Locating and correcting an idle server is made easier when you combine a DCIM solution with your intelligent rack PDUs, which will give you real-time insights into your data centre’s assets. From owners to location, application information to power utilisation trends, the DCIM software allows you to analyse all of your intelligent PDU data through a single pane of glass. By using the DCIM, you can easily identify where you have an idle server.
3. Deploy environmental sensors to your racks
With the IT industry’s increased focus on remote operations, more rack PDU manufacturers have begun offering environmental sensors. These include sensors to measure rack air temperature at the server inlets, as well as the humidity, airflow, vibration, smoke, water and air pressure. Some PDUs may have pre-installed sensors; while others provide for optional, plug-in external sensors. Another approach is to deploy a completely independent intelligent sensor management solution, which provides an all-in-one intelligent device, with the minimum change required to the configuration of existing power distribution or IT infrastructure.
Coupling environmental sensors with intelligent PDUs answers the call for efficiency. Here’s why:
- Ensure uptime by monitoring racks for potential hot spots
- Save on cooling by conﬁdently raising data centre temperatures
- Maintain cabinet security with contact closure sensors
- Improve data centre availability by receiving environment alerts
- Make strategic decisions on cooling design and containment
- Set thresholds and alerts to monitor onsite or remote facilities
Sensors are an easy-to-install, cost-effective way to reduce energy costs, improve reliability and increase capacity for future data centre growth. By using environmental sensors, you can optimise your data centre ecosystem to ensure that you are meeting equipment guidelines, reducing operational costs, deferring capital investments and improving your power usage effectiveness (PUE).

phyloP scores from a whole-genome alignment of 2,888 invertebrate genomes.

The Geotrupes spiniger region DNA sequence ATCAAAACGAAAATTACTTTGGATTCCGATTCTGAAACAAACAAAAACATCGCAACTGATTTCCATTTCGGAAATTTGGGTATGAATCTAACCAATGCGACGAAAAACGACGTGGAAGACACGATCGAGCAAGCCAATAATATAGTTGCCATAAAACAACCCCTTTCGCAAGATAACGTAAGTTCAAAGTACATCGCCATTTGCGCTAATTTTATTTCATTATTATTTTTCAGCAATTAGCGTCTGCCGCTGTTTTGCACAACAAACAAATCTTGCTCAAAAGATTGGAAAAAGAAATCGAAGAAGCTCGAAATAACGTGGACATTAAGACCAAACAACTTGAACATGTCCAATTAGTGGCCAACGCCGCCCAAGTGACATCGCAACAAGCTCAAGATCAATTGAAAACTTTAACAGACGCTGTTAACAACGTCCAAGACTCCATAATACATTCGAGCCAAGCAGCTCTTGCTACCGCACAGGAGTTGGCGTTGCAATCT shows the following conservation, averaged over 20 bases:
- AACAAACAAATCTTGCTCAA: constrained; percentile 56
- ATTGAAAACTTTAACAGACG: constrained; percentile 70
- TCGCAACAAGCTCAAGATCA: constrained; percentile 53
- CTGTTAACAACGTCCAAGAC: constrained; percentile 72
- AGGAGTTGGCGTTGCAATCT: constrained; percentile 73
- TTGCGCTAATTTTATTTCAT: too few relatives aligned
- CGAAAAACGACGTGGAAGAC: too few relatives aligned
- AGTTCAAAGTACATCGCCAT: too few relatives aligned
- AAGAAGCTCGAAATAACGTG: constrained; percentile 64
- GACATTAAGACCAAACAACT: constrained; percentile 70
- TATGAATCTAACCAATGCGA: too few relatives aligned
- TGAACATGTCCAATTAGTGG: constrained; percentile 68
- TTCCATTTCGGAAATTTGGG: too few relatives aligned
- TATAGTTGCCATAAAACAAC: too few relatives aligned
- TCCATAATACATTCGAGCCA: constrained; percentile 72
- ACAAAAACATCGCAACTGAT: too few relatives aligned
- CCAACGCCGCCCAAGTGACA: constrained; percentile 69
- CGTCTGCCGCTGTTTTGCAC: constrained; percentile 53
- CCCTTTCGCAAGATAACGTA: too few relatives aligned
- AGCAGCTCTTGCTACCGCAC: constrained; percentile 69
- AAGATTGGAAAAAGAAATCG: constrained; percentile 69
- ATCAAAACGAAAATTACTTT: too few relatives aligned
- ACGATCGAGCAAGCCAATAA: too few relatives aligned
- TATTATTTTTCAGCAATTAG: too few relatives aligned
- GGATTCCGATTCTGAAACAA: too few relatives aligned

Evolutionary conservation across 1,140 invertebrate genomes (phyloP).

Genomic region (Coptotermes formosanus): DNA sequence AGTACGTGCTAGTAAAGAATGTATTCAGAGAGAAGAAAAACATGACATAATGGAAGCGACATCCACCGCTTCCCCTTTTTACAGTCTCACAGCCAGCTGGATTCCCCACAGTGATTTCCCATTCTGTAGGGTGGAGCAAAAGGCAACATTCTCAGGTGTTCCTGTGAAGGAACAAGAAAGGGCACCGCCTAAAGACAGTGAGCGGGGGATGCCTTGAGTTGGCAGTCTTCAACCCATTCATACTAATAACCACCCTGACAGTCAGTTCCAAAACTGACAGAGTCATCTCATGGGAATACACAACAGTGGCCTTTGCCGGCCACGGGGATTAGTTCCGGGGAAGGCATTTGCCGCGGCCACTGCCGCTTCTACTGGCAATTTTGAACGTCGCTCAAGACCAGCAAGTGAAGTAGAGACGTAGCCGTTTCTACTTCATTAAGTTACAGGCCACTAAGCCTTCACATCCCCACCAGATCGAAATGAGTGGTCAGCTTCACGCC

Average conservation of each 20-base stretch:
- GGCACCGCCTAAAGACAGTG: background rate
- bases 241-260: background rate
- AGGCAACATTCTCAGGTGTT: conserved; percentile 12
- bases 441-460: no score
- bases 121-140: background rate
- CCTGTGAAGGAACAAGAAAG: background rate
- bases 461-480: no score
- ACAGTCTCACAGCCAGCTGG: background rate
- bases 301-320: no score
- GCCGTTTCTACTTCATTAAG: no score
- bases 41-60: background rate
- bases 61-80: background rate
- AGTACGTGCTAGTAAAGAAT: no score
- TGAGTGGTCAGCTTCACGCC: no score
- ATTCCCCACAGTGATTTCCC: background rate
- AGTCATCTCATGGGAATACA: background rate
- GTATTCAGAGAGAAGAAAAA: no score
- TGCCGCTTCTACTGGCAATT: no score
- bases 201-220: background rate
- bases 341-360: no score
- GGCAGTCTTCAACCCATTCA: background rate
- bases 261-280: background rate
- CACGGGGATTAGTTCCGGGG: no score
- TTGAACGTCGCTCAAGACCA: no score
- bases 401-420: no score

Additionally, Asset Management Tags (AMTs) and Asset Management Sensors (AMSs) provide data centre operators an accurate, automated, real-time inventory of all IT assets and their locations, down to the 1U level. Integrated with DCIM software, you can easily track assets, determine capacity in several areas and manage adds, moves, or changes.
4. Implement remote power control
You wouldn’t leave the lights on at home all day while you went to work, so why leave IT equipment on during nights and weekends that isn’t mission critical and won’t be used? Test and other non-production servers can often be powered off to conserve power during non-peak hours. To begin a remote power cycling programme within your organisation, start by metering your current servers to determine the most common times during which they are not in use.